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  • Financing water and sanitation: public realities - Mar 2012
    David Hall
    Emanuele Lobina

    This paper presents empirical evidence on the historical relative use of public and private finance for investment in water and sanitation systems in developed countries, evidence on the relative use of public and private finance and aid in developing countries, evidence on the likely impact of the economic crisis, and analyses the affordability of investment in water and sanitation systems for developing countries, and specifically investment in household connections. It identifies a gap between two models – the donor/development bank model, and the national model - with conflicting positions on four key aspects – source of finance, type of operator, ‘improved’ source or household connection, and leading role of donors or countries. The national model is in reality driving developments in the sector, and also reflects a new southern view on development. This is an updated version of an earlier paper.

  • Tanzania: corruption in the energy sector - Mar 2012Sandra Van Niekerk

    This report focuses on alleged corruption that was involved in a short-term emergency energy contract signed in 2006 between Tanesco, the Tanzanian state utility responsible for the generation, transmission and distribution of electricity, and Richmond Development Company (who, towards the end of 2006, passed on the contract to Dowans Holdings). When Tanesco cancelled the contract with the company in 2008, as a result of the corruption allegations, the company took them to arbitration at the International Chamber of Commerce. In its November 2011 ruling, the ICC arbitration panel slapped Tanesco with a huge award that they are required to pay, which could severely undermine Tanesco’s ability to deliver electricity. Tanesco has launched a number of legal challenges to the award, with the Tanzanian High Court giving its ruling on the most recent challenge on February 20 2012.

  • Utterly uncompetitive - the home lands of eternal water privatisations - Mar 2012
    David Hall
    Emanuele Lobina

    The great majority of privatised water in Spain, nearly all privatised water in France, and all the privatised water in the UK, have never been subject to competition. The business is extremely concentrated in the hands of a few companies, which are currently under investigation for anti-competitive collusion.

    The private business in this sector has been built by gaining uncompetitive, sometimes corrupt, monopolies, and then holding onto them for decades, in some cases over a century. Marseille, host to the World Water Forum 2012, is a typical example.

  • Electricity Liberalisation in Thailand, Laos and Vietnam (Working paper) - Nov 2011Tue Anh Nguyen

    The study finds that political and economic conditions are influential to the electricity sector policy changes. There is also clear evidence that the World Bank loans are strategic and deliberately structured to make impact on the sector policies. The same patterns of periods, purposes and values of these loans are witnessed in all three countries despite differences in politics, economics and time.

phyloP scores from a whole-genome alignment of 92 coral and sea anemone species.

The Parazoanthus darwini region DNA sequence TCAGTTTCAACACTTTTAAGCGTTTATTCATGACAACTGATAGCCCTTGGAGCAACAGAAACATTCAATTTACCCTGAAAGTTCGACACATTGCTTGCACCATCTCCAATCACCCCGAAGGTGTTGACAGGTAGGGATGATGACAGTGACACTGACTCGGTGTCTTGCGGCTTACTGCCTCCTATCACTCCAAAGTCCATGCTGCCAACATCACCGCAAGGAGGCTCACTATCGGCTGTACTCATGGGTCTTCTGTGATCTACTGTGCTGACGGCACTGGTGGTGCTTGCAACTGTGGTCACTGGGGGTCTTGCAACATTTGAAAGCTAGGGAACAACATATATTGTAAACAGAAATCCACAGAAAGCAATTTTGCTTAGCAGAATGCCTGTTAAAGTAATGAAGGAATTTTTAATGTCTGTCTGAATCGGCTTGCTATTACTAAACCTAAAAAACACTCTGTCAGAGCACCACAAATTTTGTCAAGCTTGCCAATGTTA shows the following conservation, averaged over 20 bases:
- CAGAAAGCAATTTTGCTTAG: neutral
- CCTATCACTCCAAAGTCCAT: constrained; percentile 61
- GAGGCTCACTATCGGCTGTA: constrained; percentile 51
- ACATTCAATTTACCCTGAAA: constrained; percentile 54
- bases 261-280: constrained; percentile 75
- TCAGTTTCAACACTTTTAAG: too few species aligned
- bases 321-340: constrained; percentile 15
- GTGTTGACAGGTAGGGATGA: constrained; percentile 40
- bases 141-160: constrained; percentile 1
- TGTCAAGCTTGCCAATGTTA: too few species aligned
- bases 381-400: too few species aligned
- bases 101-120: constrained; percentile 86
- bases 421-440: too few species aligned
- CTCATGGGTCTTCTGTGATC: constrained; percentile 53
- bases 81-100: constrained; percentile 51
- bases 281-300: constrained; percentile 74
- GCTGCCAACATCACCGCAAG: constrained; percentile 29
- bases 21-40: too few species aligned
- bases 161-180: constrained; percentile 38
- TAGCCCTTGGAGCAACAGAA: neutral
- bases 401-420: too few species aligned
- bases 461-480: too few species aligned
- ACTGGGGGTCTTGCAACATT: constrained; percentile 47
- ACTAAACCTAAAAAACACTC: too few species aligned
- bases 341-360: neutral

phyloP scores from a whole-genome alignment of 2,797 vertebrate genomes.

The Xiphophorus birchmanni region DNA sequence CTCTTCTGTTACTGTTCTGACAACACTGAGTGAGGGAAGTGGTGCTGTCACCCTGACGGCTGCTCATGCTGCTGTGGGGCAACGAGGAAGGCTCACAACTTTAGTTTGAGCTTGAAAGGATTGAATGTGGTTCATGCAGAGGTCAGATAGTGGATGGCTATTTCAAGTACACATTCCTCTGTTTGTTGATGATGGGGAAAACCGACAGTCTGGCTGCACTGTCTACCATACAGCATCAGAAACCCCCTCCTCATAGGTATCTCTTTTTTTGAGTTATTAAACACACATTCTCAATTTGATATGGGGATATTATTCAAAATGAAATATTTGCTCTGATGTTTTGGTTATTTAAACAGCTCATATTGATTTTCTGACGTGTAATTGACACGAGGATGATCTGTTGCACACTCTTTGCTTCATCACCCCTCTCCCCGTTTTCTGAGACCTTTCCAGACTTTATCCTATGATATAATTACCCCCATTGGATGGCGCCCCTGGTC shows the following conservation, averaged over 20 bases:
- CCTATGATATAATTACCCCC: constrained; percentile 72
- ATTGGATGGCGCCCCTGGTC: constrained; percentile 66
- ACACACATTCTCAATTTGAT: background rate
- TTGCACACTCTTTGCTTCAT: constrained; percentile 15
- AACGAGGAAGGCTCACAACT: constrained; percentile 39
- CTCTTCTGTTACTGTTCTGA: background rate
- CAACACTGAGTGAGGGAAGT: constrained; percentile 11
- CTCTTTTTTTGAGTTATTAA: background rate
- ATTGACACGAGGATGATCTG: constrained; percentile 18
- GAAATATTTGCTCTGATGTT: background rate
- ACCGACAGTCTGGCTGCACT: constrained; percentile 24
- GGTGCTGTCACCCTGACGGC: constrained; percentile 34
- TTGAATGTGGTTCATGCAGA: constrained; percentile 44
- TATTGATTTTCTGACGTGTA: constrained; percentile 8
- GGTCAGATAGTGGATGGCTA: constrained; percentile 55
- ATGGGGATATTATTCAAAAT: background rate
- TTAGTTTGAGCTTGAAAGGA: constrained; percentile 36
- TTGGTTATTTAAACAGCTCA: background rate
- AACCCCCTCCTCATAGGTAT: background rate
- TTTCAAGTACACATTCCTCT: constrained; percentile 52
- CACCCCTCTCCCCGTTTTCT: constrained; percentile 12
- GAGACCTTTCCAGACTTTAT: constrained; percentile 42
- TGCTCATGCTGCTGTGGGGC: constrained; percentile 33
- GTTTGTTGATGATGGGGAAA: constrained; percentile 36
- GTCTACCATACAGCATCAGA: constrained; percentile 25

• Who is building renewable generation in W Europe? - Nov 2011Steve Thomas

    The need to reduce emissions of greenhouse gases has led to strong efforts by governments to stimulate the construction of a large volume of ‘low-carbon’ generating plant. This paper examines what new renewable electricity generation plants are being built in Europe, where, by whom and using which resources.

  • Water, electricity and the political context in Arab countries 2011 - Oct 2011
    David Hall
    Sandra Van Niekerk

    This report examines the electricity and water sectors in North African and Middle Eastern countries, including the record of privatisations, and the potential implications of the democracy movements, and the response of international institutions, as of September 2011.

  • Impact of 2020 strategy on energy, water and waste sectors in eastern neighbourhood and enlargement countries - Jun 2011
    David Hall
    Steve Thomas
    Vladimir Popov

    An overview of the activities of the private sector and international financial institutions in the water, wast, electricity and gas distribution sectors in the eastern neighbourhood countries (former Soviet Union) and the west Balkans (former Yugoslavia and Albania)ownership, in the context of the 2020 starategy of the EU.

  • Trends in water privatisation - Mar 2011
    David Hall
    Emanuele Lobina
    Violeta Perez Corral

    This paper sets out a global overview of trends in the public and private presence in the water sector.  

    • the first section presents a general overview of the public-private mix;
    • the second section discusses the withdrawal of the major water multinationals, and the ‘myth’ of the so-called ‘local’ companies;
    • the third section examines the scale of terminations, the reasons, and the methods used;
    • the final section notes the growth of public-public partnerships supporting municipally-run water services.
  • Care Services for Older People in Europe – Challenges for Labour - Feb 2011Jane Lethbridge

    The report sets out the scale of the demand for care for elderly people in Europe, the provision and funding of care services, the presence of private companies, the employment status and pay and conditions of workers in the sector, and union organisation. It concludes with policy recommendations.

  • Desertec: what are the implications for Africa? - Nov 2010Sandra Van Niekerk

    Desertec is a huge European project to generate electricity from solar panels in Africa. The report analyses the technical, corporate and political structure of the project and its implications for Africa's energy needs.

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